Answers to Can someone clarify the difference between Quicksort and Randomized Quicksort? ( 1 )

  1. 2017-01-06 21:01

    I think you may be mixing up the concepts of arbitrary and random. It's arbitrary to pick the first element of the array - you could pick any element you'd like and it would work equally well - but it's not random. A random choice is one that can't be predicted in advance. An arbitrary choice is one that can be.

    Let's imagine that you're using quicksort on the sorted sequence 1, 2, 3, 4, 5, 6, ..., n. If you choose the first element as a pivot, then you'll choose 1 as the pivot. All n - 1 other elements then go to the right and nothing goes to the left, and you'll recursively quicksort 2, 3, 4, 5, ..., n.

    When you quicksort that range, you'll choose 2 as the pivot. Partitioning the elements then puts nothing on the left and the numbers 3, 4, 5, 6, ..., n on the right, so you'll recursively quicksort 3, 4, 5, 6, ..., n.

    More generally, after k steps, you'll choose the number k as a pivot, put the numbers k+1, k+2, ..., n on the right, then recursively quicksort them.

    The total work done here ends up being Θ(n2), since on the first pass (to partition 2, 3, ..., n around 1) you have to look at n-1 elements, on the second pass (to partition 3, 4, 5, ..., n around 2), you have to look at n-2 elements, etc. This means that the work done is (n-1)+(n-2)+ ... +1 = Θ(n2), quite inefficient!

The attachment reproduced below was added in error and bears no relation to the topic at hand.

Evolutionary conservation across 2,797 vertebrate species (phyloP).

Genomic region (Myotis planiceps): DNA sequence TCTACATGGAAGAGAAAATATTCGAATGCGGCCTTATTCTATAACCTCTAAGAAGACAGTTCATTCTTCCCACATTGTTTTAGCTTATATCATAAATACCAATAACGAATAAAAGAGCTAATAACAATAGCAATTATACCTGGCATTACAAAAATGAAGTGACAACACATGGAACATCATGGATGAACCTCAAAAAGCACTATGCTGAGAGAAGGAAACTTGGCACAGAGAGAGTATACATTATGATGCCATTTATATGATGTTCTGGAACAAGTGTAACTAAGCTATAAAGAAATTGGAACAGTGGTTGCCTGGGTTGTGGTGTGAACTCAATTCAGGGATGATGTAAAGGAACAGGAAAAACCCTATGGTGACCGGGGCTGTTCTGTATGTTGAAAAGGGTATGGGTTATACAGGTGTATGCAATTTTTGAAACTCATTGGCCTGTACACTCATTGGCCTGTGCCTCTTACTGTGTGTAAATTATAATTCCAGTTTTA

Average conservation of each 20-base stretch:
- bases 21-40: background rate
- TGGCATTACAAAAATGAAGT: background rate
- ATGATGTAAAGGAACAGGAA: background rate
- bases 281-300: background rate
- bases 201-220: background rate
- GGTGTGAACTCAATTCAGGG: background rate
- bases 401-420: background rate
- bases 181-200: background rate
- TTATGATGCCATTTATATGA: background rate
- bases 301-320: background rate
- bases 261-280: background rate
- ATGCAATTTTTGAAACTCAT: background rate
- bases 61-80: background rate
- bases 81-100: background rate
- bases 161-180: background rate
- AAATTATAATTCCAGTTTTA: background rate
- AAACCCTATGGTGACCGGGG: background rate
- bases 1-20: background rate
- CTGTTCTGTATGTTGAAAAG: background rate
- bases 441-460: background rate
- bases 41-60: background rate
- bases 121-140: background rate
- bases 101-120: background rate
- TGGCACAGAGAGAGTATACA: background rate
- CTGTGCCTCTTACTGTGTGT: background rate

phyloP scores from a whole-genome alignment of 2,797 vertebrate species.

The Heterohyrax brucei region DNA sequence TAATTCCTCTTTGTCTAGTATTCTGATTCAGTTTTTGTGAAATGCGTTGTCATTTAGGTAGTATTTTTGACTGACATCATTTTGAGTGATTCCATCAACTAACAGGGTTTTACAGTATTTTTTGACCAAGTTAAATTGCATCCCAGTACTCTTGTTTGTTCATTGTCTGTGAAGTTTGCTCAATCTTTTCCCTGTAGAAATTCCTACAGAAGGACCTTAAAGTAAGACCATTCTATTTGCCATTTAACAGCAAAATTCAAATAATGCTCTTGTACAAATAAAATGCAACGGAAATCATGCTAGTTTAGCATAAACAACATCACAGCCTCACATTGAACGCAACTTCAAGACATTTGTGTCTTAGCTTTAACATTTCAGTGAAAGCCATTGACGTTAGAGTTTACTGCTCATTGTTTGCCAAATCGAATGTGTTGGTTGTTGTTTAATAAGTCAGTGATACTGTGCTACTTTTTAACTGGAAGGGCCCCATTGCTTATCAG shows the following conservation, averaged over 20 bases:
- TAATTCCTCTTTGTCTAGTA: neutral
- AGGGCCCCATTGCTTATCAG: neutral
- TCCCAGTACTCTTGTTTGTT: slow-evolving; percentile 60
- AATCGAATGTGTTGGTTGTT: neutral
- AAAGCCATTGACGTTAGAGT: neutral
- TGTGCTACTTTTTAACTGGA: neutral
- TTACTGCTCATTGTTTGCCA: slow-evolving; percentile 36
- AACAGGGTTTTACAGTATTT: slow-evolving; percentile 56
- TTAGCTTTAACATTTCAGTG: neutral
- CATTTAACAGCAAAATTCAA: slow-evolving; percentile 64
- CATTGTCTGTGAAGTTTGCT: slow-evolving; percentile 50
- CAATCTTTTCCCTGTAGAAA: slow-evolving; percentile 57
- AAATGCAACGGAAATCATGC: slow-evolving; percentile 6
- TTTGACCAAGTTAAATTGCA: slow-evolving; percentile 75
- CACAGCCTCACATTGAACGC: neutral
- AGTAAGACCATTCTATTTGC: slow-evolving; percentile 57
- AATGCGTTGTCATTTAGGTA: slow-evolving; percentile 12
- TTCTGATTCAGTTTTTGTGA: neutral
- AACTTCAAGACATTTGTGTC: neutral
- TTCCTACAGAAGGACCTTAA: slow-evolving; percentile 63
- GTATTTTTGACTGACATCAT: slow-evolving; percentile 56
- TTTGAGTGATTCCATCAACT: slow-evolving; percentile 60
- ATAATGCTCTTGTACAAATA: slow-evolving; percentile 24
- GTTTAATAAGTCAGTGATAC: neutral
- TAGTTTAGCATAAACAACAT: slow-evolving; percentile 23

Now, contrast this with randomized quicksort. In randomized quicksort, you truly choose a random element as your pivot at each step. This means that while you technically could choose the same pivots as in the deterministic case, it's very unlikely (the probability would be roughly 22 - n, which is quite low) that this will happen and trigger the worst-case behavior. You're more likely to choose pivots closer to the center of the array, and when that happens the recursion branches more evenly and thus terminates a lot faster.

    The advantage of randomized quicksort is that there's no one input that will always cause it to run in time Θ(n log n) and the runtime is expected to be O(n log n). Deterministic quicksort algorithms usually have the drawback that either (1) they run in worst-case time O(n log n), but with a high constant factor, or (2) they run in worst-case time O(n2) and the sort of input that triggers this case is deterministic.

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